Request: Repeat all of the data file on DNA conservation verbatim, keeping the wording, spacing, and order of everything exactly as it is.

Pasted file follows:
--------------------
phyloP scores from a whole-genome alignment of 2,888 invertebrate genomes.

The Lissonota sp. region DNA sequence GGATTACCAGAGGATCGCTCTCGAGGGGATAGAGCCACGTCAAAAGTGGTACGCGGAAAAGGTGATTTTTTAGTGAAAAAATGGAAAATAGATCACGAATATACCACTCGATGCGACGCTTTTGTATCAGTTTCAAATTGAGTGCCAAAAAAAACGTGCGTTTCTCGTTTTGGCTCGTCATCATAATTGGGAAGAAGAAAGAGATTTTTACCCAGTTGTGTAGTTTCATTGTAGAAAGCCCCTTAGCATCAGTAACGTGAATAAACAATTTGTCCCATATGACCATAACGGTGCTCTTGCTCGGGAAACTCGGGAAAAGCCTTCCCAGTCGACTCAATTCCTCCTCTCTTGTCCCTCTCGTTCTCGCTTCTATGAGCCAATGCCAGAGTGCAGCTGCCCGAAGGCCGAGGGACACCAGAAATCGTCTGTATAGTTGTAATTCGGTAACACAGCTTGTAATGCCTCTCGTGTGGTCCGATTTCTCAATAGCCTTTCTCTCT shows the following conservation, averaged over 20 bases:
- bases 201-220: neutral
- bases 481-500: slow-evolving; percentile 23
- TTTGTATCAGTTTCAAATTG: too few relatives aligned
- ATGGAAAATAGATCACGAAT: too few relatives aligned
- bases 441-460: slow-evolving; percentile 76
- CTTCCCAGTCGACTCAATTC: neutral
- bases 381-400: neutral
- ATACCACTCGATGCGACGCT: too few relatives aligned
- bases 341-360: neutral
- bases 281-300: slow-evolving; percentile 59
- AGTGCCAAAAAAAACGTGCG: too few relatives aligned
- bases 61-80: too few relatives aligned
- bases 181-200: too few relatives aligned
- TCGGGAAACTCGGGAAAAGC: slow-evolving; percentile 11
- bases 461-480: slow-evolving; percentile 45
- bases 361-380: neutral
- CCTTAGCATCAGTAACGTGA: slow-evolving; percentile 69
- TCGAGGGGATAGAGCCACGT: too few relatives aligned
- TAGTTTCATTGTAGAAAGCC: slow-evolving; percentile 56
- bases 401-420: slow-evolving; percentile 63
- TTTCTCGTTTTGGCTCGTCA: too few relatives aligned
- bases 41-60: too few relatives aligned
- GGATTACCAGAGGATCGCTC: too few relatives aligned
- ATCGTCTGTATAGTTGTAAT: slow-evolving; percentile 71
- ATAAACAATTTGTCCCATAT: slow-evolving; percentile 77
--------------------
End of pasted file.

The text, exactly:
phyloP scores from a whole-genome alignment of 2,888 invertebrate genomes.

The Lissonota sp. region DNA sequence GGATTACCAGAGGATCGCTCTCGAGGGGATAGAGCCACGTCAAAAGTGGTACGCGGAAAAGGTGATTTTTTAGTGAAAAAATGGAAAATAGATCACGAATATACCACTCGATGCGACGCTTTTGTATCAGTTTCAAATTGAGTGCCAAAAAAAACGTGCGTTTCTCGTTTTGGCTCGTCATCATAATTGGGAAGAAGAAAGAGATTTTTACCCAGTTGTGTAGTTTCATTGTAGAAAGCCCCTTAGCATCAGTAACGTGAATAAACAATTTGTCCCATATGACCATAACGGTGCTCTTGCTCGGGAAACTCGGGAAAAGCCTTCCCAGTCGACTCAATTCCTCCTCTCTTGTCCCTCTCGTTCTCGCTTCTATGAGCCAATGCCAGAGTGCAGCTGCCCGAAGGCCGAGGGACACCAGAAATCGTCTGTATAGTTGTAATTCGGTAACACAGCTTGTAATGCCTCTCGTGTGGTCCGATTTCTCAATAGCCTTTCTCTCT shows the following conservation, averaged over 20 bases:
- bases 201-220: neutral
- bases 481-500: slow-evolving; percentile 23
- TTTGTATCAGTTTCAAATTG: too few relatives aligned
- ATGGAAAATAGATCACGAAT: too few relatives aligned
- bases 441-460: slow-evolving; percentile 76
- CTTCCCAGTCGACTCAATTC: neutral
- bases 381-400: neutral
- ATACCACTCGATGCGACGCT: too few relatives aligned
- bases 341-360: neutral
- bases 281-300: slow-evolving; percentile 59
- AGTGCCAAAAAAAACGTGCG: too few relatives aligned
- bases 61-80: too few relatives aligned
- bases 181-200: too few relatives aligned
- TCGGGAAACTCGGGAAAAGC: slow-evolving; percentile 11
- bases 461-480: slow-evolving; percentile 45
- bases 361-380: neutral
- CCTTAGCATCAGTAACGTGA: slow-evolving; percentile 69
- TCGAGGGGATAGAGCCACGT: too few relatives aligned
- TAGTTTCATTGTAGAAAGCC: slow-evolving; percentile 56
- bases 401-420: slow-evolving; percentile 63
- TTTCTCGTTTTGGCTCGTCA: too few relatives aligned
- bases 41-60: too few relatives aligned
- GGATTACCAGAGGATCGCTC: too few relatives aligned
- ATCGTCTGTATAGTTGTAAT: slow-evolving; percentile 71
- ATAAACAATTTGTCCCATAT: slow-evolving; percentile 77